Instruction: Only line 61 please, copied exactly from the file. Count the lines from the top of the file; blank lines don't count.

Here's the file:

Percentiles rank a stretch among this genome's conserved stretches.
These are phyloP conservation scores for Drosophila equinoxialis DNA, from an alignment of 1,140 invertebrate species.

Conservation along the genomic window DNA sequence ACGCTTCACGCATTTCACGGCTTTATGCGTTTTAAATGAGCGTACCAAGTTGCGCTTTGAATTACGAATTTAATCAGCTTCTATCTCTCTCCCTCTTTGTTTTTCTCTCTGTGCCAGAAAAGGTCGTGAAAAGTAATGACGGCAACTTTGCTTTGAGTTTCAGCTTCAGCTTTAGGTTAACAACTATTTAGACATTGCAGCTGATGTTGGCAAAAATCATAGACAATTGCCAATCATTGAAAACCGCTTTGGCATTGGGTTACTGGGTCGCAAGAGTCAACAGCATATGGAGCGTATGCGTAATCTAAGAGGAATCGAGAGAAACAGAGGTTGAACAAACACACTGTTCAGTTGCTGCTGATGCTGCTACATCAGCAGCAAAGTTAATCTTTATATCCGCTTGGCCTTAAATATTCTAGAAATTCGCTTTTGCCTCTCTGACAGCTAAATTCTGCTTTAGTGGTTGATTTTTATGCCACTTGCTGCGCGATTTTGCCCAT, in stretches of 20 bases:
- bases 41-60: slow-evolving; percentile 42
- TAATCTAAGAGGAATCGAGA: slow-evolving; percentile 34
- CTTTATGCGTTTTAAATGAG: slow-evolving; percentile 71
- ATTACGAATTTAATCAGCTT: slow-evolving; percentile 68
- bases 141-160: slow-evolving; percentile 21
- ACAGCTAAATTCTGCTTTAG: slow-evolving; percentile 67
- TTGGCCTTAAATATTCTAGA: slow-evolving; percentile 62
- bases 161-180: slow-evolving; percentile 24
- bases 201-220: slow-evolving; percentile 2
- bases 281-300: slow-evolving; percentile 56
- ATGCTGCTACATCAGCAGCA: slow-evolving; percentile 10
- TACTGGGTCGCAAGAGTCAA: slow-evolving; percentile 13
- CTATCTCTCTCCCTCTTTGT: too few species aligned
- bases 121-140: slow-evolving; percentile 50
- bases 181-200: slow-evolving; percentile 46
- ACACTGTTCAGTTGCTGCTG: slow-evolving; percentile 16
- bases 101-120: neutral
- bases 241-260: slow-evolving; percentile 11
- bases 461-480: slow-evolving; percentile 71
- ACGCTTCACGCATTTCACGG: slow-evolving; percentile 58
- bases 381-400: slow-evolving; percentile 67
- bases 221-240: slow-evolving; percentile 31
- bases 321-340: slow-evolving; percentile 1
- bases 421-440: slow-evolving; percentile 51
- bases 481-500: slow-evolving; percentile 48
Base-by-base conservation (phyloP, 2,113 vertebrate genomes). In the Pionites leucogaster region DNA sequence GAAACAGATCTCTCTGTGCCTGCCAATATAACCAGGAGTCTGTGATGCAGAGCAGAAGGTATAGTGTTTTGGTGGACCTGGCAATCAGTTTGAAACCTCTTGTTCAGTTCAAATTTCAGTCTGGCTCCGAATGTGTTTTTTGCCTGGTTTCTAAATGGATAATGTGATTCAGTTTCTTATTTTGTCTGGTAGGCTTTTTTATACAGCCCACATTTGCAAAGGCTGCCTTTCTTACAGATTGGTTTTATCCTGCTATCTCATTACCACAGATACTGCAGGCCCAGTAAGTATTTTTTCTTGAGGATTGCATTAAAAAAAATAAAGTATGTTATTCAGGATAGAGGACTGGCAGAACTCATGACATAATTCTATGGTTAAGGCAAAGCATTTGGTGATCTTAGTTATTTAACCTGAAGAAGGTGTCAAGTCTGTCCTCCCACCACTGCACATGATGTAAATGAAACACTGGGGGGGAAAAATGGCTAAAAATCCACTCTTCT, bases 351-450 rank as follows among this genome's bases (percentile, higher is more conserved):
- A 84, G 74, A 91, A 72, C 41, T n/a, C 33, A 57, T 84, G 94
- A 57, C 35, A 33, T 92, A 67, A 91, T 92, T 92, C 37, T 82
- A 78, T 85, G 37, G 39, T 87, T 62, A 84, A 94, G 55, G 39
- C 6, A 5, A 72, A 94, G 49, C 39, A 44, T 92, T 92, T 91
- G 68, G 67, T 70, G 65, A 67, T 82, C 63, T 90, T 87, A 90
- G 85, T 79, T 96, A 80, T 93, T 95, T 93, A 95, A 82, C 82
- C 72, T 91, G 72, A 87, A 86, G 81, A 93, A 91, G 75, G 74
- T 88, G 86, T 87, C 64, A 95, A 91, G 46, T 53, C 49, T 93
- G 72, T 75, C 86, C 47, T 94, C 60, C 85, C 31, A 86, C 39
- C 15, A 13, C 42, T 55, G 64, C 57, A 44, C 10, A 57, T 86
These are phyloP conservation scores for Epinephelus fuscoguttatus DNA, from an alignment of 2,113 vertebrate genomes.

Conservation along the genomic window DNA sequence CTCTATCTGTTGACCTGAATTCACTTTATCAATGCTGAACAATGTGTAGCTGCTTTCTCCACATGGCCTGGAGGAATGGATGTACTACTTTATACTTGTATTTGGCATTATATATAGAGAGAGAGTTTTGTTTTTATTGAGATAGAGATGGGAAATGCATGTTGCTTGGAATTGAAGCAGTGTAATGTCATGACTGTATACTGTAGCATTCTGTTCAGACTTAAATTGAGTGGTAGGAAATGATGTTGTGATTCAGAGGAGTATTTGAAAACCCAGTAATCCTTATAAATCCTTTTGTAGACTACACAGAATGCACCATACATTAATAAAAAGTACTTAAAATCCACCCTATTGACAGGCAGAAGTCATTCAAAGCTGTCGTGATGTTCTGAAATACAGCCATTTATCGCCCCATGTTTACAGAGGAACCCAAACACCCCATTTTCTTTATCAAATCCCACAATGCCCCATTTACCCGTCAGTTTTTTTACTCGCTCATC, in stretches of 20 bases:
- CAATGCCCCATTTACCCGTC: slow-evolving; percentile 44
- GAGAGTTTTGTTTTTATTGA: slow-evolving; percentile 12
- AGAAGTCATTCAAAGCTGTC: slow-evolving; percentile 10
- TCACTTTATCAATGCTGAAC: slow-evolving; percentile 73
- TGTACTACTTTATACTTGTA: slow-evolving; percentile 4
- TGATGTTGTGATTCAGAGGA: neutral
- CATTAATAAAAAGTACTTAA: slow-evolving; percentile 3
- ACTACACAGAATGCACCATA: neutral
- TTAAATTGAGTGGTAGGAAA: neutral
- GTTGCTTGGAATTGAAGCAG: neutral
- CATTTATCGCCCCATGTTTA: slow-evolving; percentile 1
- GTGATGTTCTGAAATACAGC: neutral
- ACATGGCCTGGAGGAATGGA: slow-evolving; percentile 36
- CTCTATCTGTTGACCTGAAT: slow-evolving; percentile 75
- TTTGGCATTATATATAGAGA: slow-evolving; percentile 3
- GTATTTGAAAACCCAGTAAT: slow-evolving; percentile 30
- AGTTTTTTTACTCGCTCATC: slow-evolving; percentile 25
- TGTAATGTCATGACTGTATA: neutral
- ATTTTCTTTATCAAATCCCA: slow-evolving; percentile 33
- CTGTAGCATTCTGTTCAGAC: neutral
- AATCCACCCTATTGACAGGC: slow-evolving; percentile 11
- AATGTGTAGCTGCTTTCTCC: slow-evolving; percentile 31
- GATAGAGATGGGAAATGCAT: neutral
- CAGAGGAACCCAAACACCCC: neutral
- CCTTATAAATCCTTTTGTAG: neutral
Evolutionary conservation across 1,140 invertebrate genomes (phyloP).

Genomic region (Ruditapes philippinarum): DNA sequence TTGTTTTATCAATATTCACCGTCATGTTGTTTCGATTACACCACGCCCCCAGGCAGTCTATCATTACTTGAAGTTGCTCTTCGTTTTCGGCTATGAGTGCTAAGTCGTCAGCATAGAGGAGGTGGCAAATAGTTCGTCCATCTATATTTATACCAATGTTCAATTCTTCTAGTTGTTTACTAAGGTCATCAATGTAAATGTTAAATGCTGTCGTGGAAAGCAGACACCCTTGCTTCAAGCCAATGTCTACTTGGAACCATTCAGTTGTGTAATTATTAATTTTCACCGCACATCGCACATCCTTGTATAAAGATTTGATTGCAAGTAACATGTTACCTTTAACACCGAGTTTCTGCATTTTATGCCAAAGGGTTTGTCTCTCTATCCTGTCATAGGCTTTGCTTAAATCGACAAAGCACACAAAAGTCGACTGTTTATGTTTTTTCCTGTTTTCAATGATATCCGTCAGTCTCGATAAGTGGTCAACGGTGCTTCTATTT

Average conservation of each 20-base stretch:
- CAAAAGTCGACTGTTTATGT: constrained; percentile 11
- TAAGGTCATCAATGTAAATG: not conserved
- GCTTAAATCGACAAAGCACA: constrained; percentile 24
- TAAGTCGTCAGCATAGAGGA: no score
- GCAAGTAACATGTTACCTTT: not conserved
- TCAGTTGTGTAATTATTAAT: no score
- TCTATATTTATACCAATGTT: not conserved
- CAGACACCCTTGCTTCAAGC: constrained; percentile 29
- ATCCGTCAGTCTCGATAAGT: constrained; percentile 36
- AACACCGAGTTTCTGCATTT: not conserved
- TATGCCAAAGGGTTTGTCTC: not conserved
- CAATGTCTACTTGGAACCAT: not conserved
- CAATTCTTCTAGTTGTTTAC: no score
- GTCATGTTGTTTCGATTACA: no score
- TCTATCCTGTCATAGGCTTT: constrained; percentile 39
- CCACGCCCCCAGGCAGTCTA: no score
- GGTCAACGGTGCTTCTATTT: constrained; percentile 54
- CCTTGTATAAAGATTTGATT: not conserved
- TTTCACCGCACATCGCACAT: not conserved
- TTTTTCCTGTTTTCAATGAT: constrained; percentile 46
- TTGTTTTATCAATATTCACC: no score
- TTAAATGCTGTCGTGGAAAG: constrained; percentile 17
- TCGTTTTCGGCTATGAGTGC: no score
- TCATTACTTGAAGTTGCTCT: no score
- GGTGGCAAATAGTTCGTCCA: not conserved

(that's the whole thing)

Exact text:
- CTGTAGCATTCTGTTCAGAC: neutral